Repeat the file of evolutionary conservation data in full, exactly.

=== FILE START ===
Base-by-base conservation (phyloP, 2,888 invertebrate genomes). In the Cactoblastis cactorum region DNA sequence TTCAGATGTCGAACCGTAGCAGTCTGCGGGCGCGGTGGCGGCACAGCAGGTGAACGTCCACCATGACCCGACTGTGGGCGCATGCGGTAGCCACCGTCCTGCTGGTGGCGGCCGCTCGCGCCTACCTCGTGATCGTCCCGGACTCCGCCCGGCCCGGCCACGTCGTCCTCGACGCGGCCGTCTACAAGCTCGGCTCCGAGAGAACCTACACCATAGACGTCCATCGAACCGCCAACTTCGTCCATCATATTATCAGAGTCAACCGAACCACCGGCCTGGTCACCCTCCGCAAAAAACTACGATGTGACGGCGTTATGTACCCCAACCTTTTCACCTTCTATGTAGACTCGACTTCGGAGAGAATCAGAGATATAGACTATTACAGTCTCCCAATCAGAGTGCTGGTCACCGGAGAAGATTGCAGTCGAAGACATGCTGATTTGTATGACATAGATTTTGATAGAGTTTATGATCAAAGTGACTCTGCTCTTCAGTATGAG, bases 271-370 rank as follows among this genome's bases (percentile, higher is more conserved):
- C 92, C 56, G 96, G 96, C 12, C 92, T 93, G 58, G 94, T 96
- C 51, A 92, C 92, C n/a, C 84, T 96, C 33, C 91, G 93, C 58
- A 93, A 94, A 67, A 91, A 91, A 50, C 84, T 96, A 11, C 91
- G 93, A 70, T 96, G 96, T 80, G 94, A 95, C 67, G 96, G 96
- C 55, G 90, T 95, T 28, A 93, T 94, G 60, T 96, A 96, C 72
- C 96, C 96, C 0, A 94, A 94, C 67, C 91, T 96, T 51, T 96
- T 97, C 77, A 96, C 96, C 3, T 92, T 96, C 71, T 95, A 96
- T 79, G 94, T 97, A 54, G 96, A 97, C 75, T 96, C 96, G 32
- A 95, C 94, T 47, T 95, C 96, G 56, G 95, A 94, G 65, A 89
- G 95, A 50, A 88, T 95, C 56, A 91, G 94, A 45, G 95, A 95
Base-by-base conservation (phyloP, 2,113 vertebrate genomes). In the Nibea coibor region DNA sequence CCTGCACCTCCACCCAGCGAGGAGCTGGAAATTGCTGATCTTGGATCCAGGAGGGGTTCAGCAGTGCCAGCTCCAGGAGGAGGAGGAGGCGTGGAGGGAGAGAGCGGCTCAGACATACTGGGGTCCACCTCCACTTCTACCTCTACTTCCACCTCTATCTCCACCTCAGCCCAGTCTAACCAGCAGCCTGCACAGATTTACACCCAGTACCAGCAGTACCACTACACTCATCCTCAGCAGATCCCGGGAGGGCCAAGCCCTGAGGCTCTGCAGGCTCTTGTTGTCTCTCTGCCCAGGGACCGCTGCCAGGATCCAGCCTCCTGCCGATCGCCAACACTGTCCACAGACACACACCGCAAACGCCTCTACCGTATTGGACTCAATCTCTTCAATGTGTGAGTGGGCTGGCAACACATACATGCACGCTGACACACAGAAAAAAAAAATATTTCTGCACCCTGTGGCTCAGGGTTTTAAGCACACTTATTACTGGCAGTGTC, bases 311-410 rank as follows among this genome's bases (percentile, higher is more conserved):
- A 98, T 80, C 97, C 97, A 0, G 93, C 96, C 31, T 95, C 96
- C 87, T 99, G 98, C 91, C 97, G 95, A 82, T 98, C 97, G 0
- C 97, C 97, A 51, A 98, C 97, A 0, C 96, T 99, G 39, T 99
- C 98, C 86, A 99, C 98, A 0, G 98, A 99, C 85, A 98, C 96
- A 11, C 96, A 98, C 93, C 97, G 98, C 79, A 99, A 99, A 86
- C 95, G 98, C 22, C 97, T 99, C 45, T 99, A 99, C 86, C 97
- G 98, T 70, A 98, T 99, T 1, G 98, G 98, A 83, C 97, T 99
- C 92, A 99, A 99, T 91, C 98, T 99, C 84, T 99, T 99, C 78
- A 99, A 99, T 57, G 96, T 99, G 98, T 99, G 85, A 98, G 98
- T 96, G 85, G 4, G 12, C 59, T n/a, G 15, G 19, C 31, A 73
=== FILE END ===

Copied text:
Base-by-base conservation (phyloP, 2,888 invertebrate genomes). In the Cactoblastis cactorum region DNA sequence TTCAGATGTCGAACCGTAGCAGTCTGCGGGCGCGGTGGCGGCACAGCAGGTGAACGTCCACCATGACCCGACTGTGGGCGCATGCGGTAGCCACCGTCCTGCTGGTGGCGGCCGCTCGCGCCTACCTCGTGATCGTCCCGGACTCCGCCCGGCCCGGCCACGTCGTCCTCGACGCGGCCGTCTACAAGCTCGGCTCCGAGAGAACCTACACCATAGACGTCCATCGAACCGCCAACTTCGTCCATCATATTATCAGAGTCAACCGAACCACCGGCCTGGTCACCCTCCGCAAAAAACTACGATGTGACGGCGTTATGTACCCCAACCTTTTCACCTTCTATGTAGACTCGACTTCGGAGAGAATCAGAGATATAGACTATTACAGTCTCCCAATCAGAGTGCTGGTCACCGGAGAAGATTGCAGTCGAAGACATGCTGATTTGTATGACATAGATTTTGATAGAGTTTATGATCAAAGTGACTCTGCTCTTCAGTATGAG, bases 271-370 rank as follows among this genome's bases (percentile, higher is more conserved):
- C 92, C 56, G 96, G 96, C 12, C 92, T 93, G 58, G 94, T 96
- C 51, A 92, C 92, C n/a, C 84, T 96, C 33, C 91, G 93, C 58
- A 93, A 94, A 67, A 91, A 91, A 50, C 84, T 96, A 11, C 91
- G 93, A 70, T 96, G 96, T 80, G 94, A 95, C 67, G 96, G 96
- C 55, G 90, T 95, T 28, A 93, T 94, G 60, T 96, A 96, C 72
- C 96, C 96, C 0, A 94, A 94, C 67, C 91, T 96, T 51, T 96
- T 97, C 77, A 96, C 96, C 3, T 92, T 96, C 71, T 95, A 96
- T 79, G 94, T 97, A 54, G 96, A 97, C 75, T 96, C 96, G 32
- A 95, C 94, T 47, T 95, C 96, G 56, G 95, A 94, G 65, A 89
- G 95, A 50, A 88, T 95, C 56, A 91, G 94, A 45, G 95, A 95
Base-by-base conservation (phyloP, 2,113 vertebrate genomes). In the Nibea coibor region DNA sequence CCTGCACCTCCACCCAGCGAGGAGCTGGAAATTGCTGATCTTGGATCCAGGAGGGGTTCAGCAGTGCCAGCTCCAGGAGGAGGAGGAGGCGTGGAGGGAGAGAGCGGCTCAGACATACTGGGGTCCACCTCCACTTCTACCTCTACTTCCACCTCTATCTCCACCTCAGCCCAGTCTAACCAGCAGCCTGCACAGATTTACACCCAGTACCAGCAGTACCACTACACTCATCCTCAGCAGATCCCGGGAGGGCCAAGCCCTGAGGCTCTGCAGGCTCTTGTTGTCTCTCTGCCCAGGGACCGCTGCCAGGATCCAGCCTCCTGCCGATCGCCAACACTGTCCACAGACACACACCGCAAACGCCTCTACCGTATTGGACTCAATCTCTTCAATGTGTGAGTGGGCTGGCAACACATACATGCACGCTGACACACAGAAAAAAAAAATATTTCTGCACCCTGTGGCTCAGGGTTTTAAGCACACTTATTACTGGCAGTGTC, bases 311-410 rank as follows among this genome's bases (percentile, higher is more conserved):
- A 98, T 80, C 97, C 97, A 0, G 93, C 96, C 31, T 95, C 96
- C 87, T 99, G 98, C 91, C 97, G 95, A 82, T 98, C 97, G 0
- C 97, C 97, A 51, A 98, C 97, A 0, C 96, T 99, G 39, T 99
- C 98, C 86, A 99, C 98, A 0, G 98, A 99, C 85, A 98, C 96
- A 11, C 96, A 98, C 93, C 97, G 98, C 79, A 99, A 99, A 86
- C 95, G 98, C 22, C 97, T 99, C 45, T 99, A 99, C 86, C 97
- G 98, T 70, A 98, T 99, T 1, G 98, G 98, A 83, C 97, T 99
- C 92, A 99, A 99, T 91, C 98, T 99, C 84, T 99, T 99, C 78
- A 99, A 99, T 57, G 96, T 99, G 98, T 99, G 85, A 98, G 98
- T 96, G 85, G 4, G 12, C 59, T n/a, G 15, G 19, C 31, A 73